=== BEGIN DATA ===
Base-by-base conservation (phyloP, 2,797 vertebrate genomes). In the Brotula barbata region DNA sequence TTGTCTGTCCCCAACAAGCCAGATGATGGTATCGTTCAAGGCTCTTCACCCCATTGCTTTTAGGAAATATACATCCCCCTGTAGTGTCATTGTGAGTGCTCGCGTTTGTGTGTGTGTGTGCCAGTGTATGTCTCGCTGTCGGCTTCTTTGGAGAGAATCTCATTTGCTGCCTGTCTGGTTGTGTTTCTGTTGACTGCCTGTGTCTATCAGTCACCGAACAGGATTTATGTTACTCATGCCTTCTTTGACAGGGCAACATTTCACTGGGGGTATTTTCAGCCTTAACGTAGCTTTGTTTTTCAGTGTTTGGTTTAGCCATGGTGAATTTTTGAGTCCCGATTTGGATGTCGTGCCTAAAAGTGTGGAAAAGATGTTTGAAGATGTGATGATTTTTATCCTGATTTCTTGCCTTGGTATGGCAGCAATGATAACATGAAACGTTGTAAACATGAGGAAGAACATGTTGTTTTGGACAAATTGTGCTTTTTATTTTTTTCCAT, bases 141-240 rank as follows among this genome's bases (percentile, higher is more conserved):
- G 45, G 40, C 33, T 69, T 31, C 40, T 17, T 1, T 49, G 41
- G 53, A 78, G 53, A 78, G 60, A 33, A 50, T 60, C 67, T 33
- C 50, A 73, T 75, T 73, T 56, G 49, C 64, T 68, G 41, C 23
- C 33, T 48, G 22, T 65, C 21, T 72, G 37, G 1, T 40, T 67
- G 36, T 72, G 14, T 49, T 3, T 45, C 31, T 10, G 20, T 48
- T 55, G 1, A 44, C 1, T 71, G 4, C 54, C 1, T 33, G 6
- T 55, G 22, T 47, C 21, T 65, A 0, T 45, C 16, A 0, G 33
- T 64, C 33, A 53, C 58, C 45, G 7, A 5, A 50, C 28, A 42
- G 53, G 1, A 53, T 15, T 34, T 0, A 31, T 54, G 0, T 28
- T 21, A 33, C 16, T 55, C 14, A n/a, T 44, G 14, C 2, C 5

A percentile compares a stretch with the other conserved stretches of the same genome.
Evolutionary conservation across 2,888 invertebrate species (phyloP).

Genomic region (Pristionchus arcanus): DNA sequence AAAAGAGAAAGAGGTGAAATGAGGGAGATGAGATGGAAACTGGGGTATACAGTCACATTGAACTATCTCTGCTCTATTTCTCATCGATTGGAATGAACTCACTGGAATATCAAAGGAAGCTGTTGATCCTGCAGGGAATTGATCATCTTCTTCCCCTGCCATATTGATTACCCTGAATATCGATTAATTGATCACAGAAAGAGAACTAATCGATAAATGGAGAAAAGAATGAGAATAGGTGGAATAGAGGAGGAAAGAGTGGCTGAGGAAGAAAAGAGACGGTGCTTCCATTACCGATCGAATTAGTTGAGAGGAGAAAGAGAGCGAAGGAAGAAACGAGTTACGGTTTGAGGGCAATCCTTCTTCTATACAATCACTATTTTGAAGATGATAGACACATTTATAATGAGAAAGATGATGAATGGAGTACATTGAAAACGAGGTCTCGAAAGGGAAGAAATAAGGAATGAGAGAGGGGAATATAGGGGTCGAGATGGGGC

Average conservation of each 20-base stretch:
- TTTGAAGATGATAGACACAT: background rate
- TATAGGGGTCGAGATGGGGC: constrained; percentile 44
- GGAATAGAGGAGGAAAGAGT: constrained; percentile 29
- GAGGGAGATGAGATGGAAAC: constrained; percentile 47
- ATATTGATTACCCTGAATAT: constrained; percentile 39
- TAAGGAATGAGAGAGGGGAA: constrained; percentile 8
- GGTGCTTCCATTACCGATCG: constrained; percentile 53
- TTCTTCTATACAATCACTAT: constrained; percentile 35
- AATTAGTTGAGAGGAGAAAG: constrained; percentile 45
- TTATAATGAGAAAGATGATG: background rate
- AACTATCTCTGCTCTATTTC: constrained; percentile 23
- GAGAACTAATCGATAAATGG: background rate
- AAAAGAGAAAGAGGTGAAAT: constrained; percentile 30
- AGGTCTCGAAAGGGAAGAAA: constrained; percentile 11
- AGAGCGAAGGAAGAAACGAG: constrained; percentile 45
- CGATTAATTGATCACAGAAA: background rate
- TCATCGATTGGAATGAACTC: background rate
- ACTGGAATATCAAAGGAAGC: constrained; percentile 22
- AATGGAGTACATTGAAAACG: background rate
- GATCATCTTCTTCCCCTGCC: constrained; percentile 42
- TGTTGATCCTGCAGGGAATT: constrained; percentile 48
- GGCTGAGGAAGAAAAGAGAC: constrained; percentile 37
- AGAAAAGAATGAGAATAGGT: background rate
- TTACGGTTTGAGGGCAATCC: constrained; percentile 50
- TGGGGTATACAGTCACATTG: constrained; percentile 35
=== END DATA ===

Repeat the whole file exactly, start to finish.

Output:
Base-by-base conservation (phyloP, 2,797 vertebrate genomes). In the Brotula barbata region DNA sequence TTGTCTGTCCCCAACAAGCCAGATGATGGTATCGTTCAAGGCTCTTCACCCCATTGCTTTTAGGAAATATACATCCCCCTGTAGTGTCATTGTGAGTGCTCGCGTTTGTGTGTGTGTGTGCCAGTGTATGTCTCGCTGTCGGCTTCTTTGGAGAGAATCTCATTTGCTGCCTGTCTGGTTGTGTTTCTGTTGACTGCCTGTGTCTATCAGTCACCGAACAGGATTTATGTTACTCATGCCTTCTTTGACAGGGCAACATTTCACTGGGGGTATTTTCAGCCTTAACGTAGCTTTGTTTTTCAGTGTTTGGTTTAGCCATGGTGAATTTTTGAGTCCCGATTTGGATGTCGTGCCTAAAAGTGTGGAAAAGATGTTTGAAGATGTGATGATTTTTATCCTGATTTCTTGCCTTGGTATGGCAGCAATGATAACATGAAACGTTGTAAACATGAGGAAGAACATGTTGTTTTGGACAAATTGTGCTTTTTATTTTTTTCCAT, bases 141-240 rank as follows among this genome's bases (percentile, higher is more conserved):
- G 45, G 40, C 33, T 69, T 31, C 40, T 17, T 1, T 49, G 41
- G 53, A 78, G 53, A 78, G 60, A 33, A 50, T 60, C 67, T 33
- C 50, A 73, T 75, T 73, T 56, G 49, C 64, T 68, G 41, C 23
- C 33, T 48, G 22, T 65, C 21, T 72, G 37, G 1, T 40, T 67
- G 36, T 72, G 14, T 49, T 3, T 45, C 31, T 10, G 20, T 48
- T 55, G 1, A 44, C 1, T 71, G 4, C 54, C 1, T 33, G 6
- T 55, G 22, T 47, C 21, T 65, A 0, T 45, C 16, A 0, G 33
- T 64, C 33, A 53, C 58, C 45, G 7, A 5, A 50, C 28, A 42
- G 53, G 1, A 53, T 15, T 34, T 0, A 31, T 54, G 0, T 28
- T 21, A 33, C 16, T 55, C 14, A n/a, T 44, G 14, C 2, C 5

A percentile compares a stretch with the other conserved stretches of the same genome.
Evolutionary conservation across 2,888 invertebrate species (phyloP).

Genomic region (Pristionchus arcanus): DNA sequence AAAAGAGAAAGAGGTGAAATGAGGGAGATGAGATGGAAACTGGGGTATACAGTCACATTGAACTATCTCTGCTCTATTTCTCATCGATTGGAATGAACTCACTGGAATATCAAAGGAAGCTGTTGATCCTGCAGGGAATTGATCATCTTCTTCCCCTGCCATATTGATTACCCTGAATATCGATTAATTGATCACAGAAAGAGAACTAATCGATAAATGGAGAAAAGAATGAGAATAGGTGGAATAGAGGAGGAAAGAGTGGCTGAGGAAGAAAAGAGACGGTGCTTCCATTACCGATCGAATTAGTTGAGAGGAGAAAGAGAGCGAAGGAAGAAACGAGTTACGGTTTGAGGGCAATCCTTCTTCTATACAATCACTATTTTGAAGATGATAGACACATTTATAATGAGAAAGATGATGAATGGAGTACATTGAAAACGAGGTCTCGAAAGGGAAGAAATAAGGAATGAGAGAGGGGAATATAGGGGTCGAGATGGGGC

Average conservation of each 20-base stretch:
- TTTGAAGATGATAGACACAT: background rate
- TATAGGGGTCGAGATGGGGC: constrained; percentile 44
- GGAATAGAGGAGGAAAGAGT: constrained; percentile 29
- GAGGGAGATGAGATGGAAAC: constrained; percentile 47
- ATATTGATTACCCTGAATAT: constrained; percentile 39
- TAAGGAATGAGAGAGGGGAA: constrained; percentile 8
- GGTGCTTCCATTACCGATCG: constrained; percentile 53
- TTCTTCTATACAATCACTAT: constrained; percentile 35
- AATTAGTTGAGAGGAGAAAG: constrained; percentile 45
- TTATAATGAGAAAGATGATG: background rate
- AACTATCTCTGCTCTATTTC: constrained; percentile 23
- GAGAACTAATCGATAAATGG: background rate
- AAAAGAGAAAGAGGTGAAAT: constrained; percentile 30
- AGGTCTCGAAAGGGAAGAAA: constrained; percentile 11
- AGAGCGAAGGAAGAAACGAG: constrained; percentile 45
- CGATTAATTGATCACAGAAA: background rate
- TCATCGATTGGAATGAACTC: background rate
- ACTGGAATATCAAAGGAAGC: constrained; percentile 22
- AATGGAGTACATTGAAAACG: background rate
- GATCATCTTCTTCCCCTGCC: constrained; percentile 42
- TGTTGATCCTGCAGGGAATT: constrained; percentile 48
- GGCTGAGGAAGAAAAGAGAC: constrained; percentile 37
- AGAAAAGAATGAGAATAGGT: background rate
- TTACGGTTTGAGGGCAATCC: constrained; percentile 50
- TGGGGTATACAGTCACATTG: constrained; percentile 35